These considerations I conceive enable us to speak assuredly of the kind of trust that is to be reposed, as well in the narratives contained in Scripture as in their writers. From what immediately precedes it evidently follows that such narratives were indispensable to the vulgar, whose capacity does not extend to a clear and distinct perception of things. He, again, who knowing these things denies them because he does not believe in the existence of God, nor that God watches over man and nature, is an impious person whilst he who does not know them, and nevertheless by his natural light acknowledges the existence of God, and the other matters just touched upon, if in addition he lead a good life, may enjoy true happiness — ay, he may live much more happily spiritually than the vulgar believer, because, besides his right opinions, he has in addition clear and distinct conceptions in his mind. Lastly, he who is ignorant of these Scripture doctrines and histories, and who knows nothing of natural light, if he cannot properly be called impious, still is he barbarous, almost brutal, and without God's best gifts to man. But here it is to be observed, that when we say a knowledge of Scripture history is commonly very necessary, we are not to be understood as meaning all the histories contained in Scripture, but only those that are most remarkable, and of themselves, and without reference to any others, most obviously inculcate the doctrine we have insisted on, whereby the minds of men are most powerfully impressed. For were all the histories contained in Holy Writ required to prove its doctrines, and were no conclusion possible save on a general consideration of all these histories, then indeed would the demonstration and conclusion in regard to Scripture doctrines be impossible, not only for the people at large, but would also be absolutely beyond human capacity; for who could attend to such a multitude of histories, and to such a variety of circumstances and such diversities of doctrine, as present themselves in these histories? I, at all events, cannot persuade myself that the men who left us the Scriptures as we have them, possessed such amplitude of genius that they took in all the elements of such a demonstration, and still less that the doctrines of Scripture are not to be understood without listening to the domestic troubles of Isaac, the counsels of Achitophel to Absalom, the civil wars of Judah and Israel and other chronicles of this description, or that the Jews who lived in the time of Moses had more difficulty in comprehending the doctrines of their law than those who were contemporaries of Esdras. But of these topics I shall have more to say and at greater length by and by. The vulgar, we may meantime conclude, were only required to know those histories which were best calculated to lead their hearts to obedience and to piety. But the vulgar themselves are not sufficient judges of such matters; inasmuch as they are rather taken with narratives of wonderful and unlooked-for events than with the doctrines involved in history; and this is one grand cause wherefore, besides reading the Scriptures, pastors or ministers of the Church are particularly required to supply guidance and instruction in aid of the popular infirmity of understanding. But that we may not stray from our subject, nor delay to show what was especially proposed as the subject of this chapter, let us conclude that faith in the Bible histories, whatever these may be, forms no part of the divine law, that neither do these histories of themselves necessarily contribute to make men more virtuous or happy, nor are they of any use, save with reference to the moral doctrines they contain, those moral doctrines which are in fact the sole reason of the superiority of Bible over common history. The narratives of the Old and New Testament, in brief, excel ordinary narrative, and one narrative in them is more excellent than another, by reason of the wholesomeness of the truths therein contained, the salutary conclusions supplied. Wherefore, were any one to read the whole of the Bible histories, and to yield implicit faith to all their details, did he give no heed to the doctrines they were meant to inculcate, and amended not his life, he would be like one who read the Koran, or the romances of the poets, or the common chronicles of a country, with the attention which the vulgar commonly bestow on such matters. On the other hand, as has been said, he who was entirely ignorant of all Bible history, and nevertheless professed opinions salutary to himself and to others, and who above all led a good life, that man is truly blessed, and has indeed within him the spirit of Christ.

The Jews however thought very differently on this matter; for they maintain that sound moral views and a good life profit a man nothing, if embraced from natural reasons, and not as principles and practice prophetically revealed to Moses. Maimonides (Cap. viii. Regum, lege 11) dares openly to declare that "Every one who takes to heart the seven precepts,[3] and diligently follows them out, is to be reckoned among the pious of his nation, and the heir of the world to come; that is to say, if he adopts and practises what they enjoin because they were prescribed by God in the Law, and revealed to us by the mouth of Moses, though they were already precepts to the sons of Noah; but if he have been led by his reason to be what he is, he is not a true denizen, not one of the pious and learned of the nations." These are the words of Maimonides, to which Rabbi Joseph, son of Shem Tob, in his book entitled Kebod Elohim, or Glory of God, appends what follows: That "although Aristotle" (whom he thinks indited consummate principles of ethics, and whom he esteems above all other writers) "omits nothing that is within the scope of true ethics in his writings on this subject, although all the precepts he enjoins were carefully observed, this nevertheless would avail nothing towards salvation; because what Aristotle teaches is not embraced as a divine command prophetically revealed, but only as dictated by natural reason." But all these conclusions of Maimonides and Rabbi Joseph, son of Shem Tob, are mere figments, grounded neither on reason, nor to be found in Scripture, as any one who diligently reads it may readily convince himself. It seems, indeed, to be sufficient to mention such narrow views to have found their refutation. But it is no part of my purpose in this place to contend with writers who maintain that natural light can teach nothing salutary of the things that are essential to salvation; for they who permit nothing to themselves in the way of sound reason, can allow nothing to sound reason in another; and they who boast themselves above reason, only show themselves far below reason, which, indeed, their common mode of living would of itself sufficiently demonstrate. But I need not proceed further on this ungrateful track: I only add that we can know no man but by his works; and with Paul, I say, that for him who abounds in such fruits as love, joy, longsuffering, gentleness, goodness, faith, meekness, and temperance, the law is not ordained (vide Paul, Epistle to Galat. v. 22, 23), that that man, whether guided by simple reason or instructed by Scripture, is Truly Taught of God, and is in every way blessed. Thus I conclude what I purposed to say on the divine law, and on rites and ceremonies.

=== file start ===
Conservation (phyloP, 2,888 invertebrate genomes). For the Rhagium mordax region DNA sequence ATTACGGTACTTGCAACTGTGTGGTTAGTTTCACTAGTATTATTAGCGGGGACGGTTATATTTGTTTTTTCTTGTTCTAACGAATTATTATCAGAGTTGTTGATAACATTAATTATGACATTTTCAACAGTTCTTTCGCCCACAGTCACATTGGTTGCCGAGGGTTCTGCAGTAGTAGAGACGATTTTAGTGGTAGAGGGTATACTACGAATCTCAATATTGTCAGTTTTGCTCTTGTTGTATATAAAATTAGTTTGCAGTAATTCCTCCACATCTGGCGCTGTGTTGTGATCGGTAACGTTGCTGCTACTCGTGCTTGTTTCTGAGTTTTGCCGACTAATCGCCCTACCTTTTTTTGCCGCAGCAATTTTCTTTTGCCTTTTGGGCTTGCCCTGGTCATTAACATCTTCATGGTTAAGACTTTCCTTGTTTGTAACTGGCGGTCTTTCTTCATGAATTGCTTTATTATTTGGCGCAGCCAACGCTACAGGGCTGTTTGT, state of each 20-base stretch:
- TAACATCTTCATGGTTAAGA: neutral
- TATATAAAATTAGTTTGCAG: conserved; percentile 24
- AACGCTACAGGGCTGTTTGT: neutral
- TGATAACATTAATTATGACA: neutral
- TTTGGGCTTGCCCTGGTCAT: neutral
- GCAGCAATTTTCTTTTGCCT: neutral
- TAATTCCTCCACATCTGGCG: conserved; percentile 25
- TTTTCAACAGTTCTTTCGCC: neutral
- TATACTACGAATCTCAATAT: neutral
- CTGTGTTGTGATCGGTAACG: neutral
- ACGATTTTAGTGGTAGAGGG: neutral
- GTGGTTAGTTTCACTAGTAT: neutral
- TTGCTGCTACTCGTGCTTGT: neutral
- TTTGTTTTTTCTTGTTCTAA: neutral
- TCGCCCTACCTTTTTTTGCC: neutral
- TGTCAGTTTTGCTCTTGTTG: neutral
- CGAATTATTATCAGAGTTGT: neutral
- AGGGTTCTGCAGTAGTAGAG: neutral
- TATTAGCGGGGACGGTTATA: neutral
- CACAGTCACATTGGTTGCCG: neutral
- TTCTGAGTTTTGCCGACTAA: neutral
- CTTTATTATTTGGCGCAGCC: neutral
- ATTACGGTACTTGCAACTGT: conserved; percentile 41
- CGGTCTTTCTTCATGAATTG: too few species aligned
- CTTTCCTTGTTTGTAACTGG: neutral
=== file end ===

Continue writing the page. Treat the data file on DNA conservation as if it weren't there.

Notes[edit]

  1. "Ye have heard that it was said by them of old time, Thou shalt not commit adultery. But I say unto you, that whosoever looketh on a woman to lust after her hath committed adultery with her already in his heart." — Ed.
  2. A Hebraism or mode of expression which refers to the time of death, aggregari ad populos suos, signifies to die. — Spinoza. The author's version is mainly followed in the above beautiful verse. — Ed.
  3. The Jews held that God gave to Noah seven precepts, which were alone to be observed by all nations, and to the Jews a great many more precepts in addition, that they might be made more blessed than the rest of mankind.